Calera Corporation has found a way to fix carbon back into components of our built environment and turn a profit while doing so. Calera has developed the ability to continuously capture large quantities of carbon dioxide and other harmful gases, pollutants and even heavy metals, converting these undesirables into usable construction applications like cement, concrete and green chemicals.
Founded in 2007 and located in Los Gatos, California, Calera calls its conversion process from carbon to stable, solid minerals “Mineralization via Aqueous Precipitation.” Essentially, Calera turns the CO2 in flue gas into carbonates via an electrolysis process in which the CO2 reacts with the calcium and magnesium in seawater. These carbonates form the basis of the construction materials.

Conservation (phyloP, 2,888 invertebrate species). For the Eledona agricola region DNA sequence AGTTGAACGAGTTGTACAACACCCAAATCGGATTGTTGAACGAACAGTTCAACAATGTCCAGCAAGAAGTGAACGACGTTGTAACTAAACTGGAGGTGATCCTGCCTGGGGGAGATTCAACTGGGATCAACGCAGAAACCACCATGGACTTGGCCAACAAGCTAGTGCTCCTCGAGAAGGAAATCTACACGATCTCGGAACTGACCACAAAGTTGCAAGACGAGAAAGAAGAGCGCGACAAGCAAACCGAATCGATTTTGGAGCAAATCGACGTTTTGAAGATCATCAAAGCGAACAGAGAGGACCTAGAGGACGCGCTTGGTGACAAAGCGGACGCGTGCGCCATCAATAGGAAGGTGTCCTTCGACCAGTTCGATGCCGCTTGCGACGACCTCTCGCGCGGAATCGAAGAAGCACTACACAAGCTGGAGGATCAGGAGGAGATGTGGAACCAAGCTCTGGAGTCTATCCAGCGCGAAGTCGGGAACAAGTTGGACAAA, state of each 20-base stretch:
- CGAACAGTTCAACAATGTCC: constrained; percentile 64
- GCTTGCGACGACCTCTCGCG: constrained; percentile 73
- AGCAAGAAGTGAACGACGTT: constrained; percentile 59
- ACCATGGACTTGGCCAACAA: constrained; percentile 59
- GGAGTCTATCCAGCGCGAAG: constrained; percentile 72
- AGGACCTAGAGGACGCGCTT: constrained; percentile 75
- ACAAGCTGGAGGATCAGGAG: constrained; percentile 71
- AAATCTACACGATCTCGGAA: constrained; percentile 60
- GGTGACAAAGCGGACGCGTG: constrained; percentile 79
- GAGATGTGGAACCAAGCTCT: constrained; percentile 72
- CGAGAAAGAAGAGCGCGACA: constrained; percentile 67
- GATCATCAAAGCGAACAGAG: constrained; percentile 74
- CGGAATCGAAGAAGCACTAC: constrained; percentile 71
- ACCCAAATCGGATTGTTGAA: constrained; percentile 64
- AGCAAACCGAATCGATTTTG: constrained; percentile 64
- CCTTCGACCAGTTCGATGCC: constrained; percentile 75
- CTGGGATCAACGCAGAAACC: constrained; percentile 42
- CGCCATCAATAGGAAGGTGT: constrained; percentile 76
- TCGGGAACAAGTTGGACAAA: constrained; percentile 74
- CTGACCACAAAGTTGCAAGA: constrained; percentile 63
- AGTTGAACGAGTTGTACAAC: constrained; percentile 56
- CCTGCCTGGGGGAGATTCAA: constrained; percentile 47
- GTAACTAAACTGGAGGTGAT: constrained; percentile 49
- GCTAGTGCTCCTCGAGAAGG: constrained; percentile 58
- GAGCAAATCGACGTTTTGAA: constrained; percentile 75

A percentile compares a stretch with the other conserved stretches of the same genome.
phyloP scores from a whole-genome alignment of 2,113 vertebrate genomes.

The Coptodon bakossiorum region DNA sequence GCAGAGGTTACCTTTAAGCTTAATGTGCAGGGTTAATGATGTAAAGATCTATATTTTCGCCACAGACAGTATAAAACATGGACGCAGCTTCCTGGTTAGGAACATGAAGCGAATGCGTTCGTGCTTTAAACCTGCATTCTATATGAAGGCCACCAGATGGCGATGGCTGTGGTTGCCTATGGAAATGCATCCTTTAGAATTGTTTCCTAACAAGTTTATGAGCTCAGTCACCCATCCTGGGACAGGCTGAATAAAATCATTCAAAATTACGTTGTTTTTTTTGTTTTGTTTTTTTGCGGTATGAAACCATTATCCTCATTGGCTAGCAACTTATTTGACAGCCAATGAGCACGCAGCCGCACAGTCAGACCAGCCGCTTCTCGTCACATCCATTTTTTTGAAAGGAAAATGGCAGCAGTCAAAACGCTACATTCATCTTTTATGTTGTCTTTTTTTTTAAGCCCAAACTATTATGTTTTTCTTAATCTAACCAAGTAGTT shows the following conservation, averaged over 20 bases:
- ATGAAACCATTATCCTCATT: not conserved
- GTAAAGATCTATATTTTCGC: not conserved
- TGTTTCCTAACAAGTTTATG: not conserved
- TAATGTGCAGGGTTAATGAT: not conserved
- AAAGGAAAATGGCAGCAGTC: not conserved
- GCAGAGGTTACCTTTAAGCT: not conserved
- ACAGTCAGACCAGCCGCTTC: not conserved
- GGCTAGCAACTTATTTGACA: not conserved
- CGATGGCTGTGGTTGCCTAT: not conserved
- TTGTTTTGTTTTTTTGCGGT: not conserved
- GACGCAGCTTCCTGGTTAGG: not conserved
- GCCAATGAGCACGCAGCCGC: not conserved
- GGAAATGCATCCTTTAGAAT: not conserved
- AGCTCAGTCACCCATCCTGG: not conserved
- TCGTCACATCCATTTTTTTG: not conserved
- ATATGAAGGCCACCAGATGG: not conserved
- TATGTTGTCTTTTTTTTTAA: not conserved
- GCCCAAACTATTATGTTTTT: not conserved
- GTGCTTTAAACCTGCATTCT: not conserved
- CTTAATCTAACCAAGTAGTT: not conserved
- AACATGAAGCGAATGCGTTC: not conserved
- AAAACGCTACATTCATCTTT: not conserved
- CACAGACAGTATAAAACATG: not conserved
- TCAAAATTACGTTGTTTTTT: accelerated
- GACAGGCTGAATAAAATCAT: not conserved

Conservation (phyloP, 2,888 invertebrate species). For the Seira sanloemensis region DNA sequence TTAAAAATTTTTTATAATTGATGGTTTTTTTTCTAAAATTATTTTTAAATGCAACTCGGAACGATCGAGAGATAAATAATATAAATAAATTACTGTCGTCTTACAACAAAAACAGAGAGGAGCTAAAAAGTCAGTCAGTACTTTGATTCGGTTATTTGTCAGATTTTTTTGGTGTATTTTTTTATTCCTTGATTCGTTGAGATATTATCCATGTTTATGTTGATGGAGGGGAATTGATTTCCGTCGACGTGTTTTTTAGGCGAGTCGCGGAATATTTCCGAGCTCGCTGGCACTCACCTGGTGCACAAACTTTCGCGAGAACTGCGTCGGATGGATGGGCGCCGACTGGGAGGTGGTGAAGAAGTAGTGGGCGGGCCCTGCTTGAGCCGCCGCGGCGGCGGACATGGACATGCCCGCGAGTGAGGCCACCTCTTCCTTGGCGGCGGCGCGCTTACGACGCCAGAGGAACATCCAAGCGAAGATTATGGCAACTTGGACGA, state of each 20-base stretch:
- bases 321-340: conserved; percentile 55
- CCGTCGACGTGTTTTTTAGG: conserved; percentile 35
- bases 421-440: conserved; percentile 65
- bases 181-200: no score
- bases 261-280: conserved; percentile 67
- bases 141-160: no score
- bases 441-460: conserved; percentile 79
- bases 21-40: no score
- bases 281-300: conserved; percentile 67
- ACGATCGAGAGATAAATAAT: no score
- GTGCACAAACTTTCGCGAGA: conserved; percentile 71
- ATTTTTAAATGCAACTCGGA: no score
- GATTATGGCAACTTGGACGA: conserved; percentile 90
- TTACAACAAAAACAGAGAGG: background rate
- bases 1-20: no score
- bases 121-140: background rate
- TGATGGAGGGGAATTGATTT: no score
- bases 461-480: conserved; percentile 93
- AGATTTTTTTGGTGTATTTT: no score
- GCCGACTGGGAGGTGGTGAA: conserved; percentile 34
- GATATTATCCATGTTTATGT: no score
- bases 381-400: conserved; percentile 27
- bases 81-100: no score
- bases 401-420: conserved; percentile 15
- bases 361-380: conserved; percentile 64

Calera has a strategic alliance with the Bechtel Corporation that will place its technology in all new projects supervised and built by Bechtel in the drive toward carbon neutrality.
The company is not without its detractors. Chemist Jerry Unruh, Ph.D., has disputed the validity of Calera’s process, claiming that performance of the CO2 capture part of the process has been exaggerated, particularly in regards to coal plants, and that the process may be more energy-intensive than the company has indicated.